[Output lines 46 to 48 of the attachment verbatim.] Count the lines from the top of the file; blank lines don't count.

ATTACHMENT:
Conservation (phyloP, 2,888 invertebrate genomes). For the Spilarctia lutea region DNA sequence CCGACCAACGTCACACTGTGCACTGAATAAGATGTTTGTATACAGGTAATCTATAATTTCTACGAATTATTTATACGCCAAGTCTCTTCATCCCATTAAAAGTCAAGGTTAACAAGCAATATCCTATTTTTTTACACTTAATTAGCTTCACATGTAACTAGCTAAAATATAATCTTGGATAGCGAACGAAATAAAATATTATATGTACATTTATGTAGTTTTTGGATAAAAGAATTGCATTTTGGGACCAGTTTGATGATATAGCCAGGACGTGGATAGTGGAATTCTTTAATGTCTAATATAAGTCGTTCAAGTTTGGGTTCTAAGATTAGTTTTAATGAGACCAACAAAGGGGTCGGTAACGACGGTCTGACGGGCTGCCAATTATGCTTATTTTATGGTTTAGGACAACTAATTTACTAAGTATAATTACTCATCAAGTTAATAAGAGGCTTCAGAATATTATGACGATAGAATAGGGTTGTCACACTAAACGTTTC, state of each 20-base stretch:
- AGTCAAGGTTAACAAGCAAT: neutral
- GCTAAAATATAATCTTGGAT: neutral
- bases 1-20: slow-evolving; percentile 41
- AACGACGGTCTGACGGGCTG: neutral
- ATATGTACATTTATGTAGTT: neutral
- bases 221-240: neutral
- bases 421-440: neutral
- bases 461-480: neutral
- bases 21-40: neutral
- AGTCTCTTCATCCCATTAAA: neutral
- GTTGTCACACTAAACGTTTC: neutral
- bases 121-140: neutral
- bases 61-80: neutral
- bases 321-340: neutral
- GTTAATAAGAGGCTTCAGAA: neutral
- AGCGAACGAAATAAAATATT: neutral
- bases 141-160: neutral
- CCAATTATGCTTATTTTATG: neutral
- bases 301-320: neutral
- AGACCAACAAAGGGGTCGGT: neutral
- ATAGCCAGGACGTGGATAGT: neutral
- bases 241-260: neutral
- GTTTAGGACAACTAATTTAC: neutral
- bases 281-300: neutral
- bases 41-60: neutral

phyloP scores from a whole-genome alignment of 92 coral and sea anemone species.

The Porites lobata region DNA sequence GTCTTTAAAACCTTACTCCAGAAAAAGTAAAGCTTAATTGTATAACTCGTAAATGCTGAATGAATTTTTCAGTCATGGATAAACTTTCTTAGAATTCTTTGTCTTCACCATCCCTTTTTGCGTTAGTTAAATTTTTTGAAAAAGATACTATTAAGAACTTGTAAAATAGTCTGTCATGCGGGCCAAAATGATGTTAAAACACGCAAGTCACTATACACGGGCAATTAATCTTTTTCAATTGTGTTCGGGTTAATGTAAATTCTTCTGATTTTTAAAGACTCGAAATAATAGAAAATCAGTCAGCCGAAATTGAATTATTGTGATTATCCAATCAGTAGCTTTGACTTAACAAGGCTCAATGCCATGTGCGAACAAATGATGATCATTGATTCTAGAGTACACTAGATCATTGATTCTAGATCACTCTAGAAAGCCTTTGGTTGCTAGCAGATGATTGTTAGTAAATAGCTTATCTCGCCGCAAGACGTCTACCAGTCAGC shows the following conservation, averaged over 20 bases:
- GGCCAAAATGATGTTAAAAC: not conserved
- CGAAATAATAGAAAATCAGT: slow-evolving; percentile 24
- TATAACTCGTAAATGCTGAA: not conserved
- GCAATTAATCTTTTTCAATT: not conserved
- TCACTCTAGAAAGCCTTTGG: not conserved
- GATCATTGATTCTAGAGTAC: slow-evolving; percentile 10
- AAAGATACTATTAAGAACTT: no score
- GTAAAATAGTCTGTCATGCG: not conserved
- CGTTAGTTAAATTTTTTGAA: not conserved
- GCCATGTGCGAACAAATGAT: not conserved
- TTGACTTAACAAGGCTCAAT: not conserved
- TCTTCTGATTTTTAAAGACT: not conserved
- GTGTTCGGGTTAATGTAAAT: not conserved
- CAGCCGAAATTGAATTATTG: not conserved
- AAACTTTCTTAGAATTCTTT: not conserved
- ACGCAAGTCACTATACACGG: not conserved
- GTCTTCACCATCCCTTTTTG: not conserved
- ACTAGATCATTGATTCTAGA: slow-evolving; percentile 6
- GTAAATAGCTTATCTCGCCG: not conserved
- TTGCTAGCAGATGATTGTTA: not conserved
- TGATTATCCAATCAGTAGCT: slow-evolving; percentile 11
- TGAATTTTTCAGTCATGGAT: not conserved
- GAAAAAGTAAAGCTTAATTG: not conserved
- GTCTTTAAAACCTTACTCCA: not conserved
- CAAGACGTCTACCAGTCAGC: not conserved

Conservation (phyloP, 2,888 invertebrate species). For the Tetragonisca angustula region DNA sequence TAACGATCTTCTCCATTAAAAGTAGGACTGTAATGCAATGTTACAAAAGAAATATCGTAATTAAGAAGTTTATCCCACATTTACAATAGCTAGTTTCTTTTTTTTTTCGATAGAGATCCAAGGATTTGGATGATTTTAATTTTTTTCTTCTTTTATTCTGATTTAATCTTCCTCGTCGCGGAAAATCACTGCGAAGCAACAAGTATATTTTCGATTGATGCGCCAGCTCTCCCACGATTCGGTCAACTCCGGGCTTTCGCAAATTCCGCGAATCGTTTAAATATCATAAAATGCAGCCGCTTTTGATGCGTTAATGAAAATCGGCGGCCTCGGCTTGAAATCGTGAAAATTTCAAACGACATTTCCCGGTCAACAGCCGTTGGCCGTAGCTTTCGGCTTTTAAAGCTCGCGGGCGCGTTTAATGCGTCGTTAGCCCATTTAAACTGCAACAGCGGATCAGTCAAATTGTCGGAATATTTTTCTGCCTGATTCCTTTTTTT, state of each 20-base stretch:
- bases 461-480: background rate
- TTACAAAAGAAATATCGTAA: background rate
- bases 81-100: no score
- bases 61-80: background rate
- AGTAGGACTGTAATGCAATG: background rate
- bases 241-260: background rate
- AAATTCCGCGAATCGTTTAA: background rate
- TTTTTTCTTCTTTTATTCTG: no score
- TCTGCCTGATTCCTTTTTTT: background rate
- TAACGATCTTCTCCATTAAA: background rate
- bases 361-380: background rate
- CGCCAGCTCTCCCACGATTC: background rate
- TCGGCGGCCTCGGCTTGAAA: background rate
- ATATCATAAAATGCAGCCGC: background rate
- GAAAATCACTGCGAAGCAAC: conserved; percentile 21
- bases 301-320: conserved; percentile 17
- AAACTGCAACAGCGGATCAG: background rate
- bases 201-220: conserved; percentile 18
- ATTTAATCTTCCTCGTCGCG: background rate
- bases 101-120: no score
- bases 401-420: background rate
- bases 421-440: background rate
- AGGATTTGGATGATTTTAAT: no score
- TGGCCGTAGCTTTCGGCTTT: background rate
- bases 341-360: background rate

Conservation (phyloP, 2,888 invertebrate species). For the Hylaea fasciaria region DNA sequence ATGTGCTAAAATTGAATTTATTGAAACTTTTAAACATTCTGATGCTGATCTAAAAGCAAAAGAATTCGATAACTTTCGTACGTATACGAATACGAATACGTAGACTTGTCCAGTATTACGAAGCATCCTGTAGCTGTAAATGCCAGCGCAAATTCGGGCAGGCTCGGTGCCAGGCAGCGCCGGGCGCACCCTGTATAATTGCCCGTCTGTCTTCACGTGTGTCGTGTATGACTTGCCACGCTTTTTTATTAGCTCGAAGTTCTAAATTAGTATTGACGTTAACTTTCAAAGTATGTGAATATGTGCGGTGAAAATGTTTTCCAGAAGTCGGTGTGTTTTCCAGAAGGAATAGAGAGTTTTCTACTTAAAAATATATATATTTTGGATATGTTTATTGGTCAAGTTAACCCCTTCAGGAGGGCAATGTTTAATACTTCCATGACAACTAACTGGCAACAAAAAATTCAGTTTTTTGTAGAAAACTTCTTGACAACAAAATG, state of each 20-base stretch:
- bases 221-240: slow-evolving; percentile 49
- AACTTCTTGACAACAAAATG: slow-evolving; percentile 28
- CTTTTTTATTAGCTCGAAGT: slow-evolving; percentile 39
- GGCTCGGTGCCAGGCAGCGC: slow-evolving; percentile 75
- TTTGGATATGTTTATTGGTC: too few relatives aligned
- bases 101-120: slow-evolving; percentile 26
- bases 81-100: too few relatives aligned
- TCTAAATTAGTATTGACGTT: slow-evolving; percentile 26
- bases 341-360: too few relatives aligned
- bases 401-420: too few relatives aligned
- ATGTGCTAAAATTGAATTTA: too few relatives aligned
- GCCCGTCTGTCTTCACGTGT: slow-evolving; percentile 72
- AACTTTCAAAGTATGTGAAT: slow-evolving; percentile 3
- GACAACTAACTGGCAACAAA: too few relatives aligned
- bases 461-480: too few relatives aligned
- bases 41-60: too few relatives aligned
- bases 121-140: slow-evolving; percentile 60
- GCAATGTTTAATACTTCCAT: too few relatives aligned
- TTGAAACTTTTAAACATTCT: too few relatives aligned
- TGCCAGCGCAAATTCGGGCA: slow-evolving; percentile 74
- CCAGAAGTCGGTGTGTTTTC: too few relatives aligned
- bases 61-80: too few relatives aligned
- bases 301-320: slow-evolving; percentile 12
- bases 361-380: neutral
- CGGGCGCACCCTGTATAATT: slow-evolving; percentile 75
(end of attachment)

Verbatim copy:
- ACTAGATCATTGATTCTAGA: slow-evolving; percentile 6
- GTAAATAGCTTATCTCGCCG: not conserved
- TTGCTAGCAGATGATTGTTA: not conserved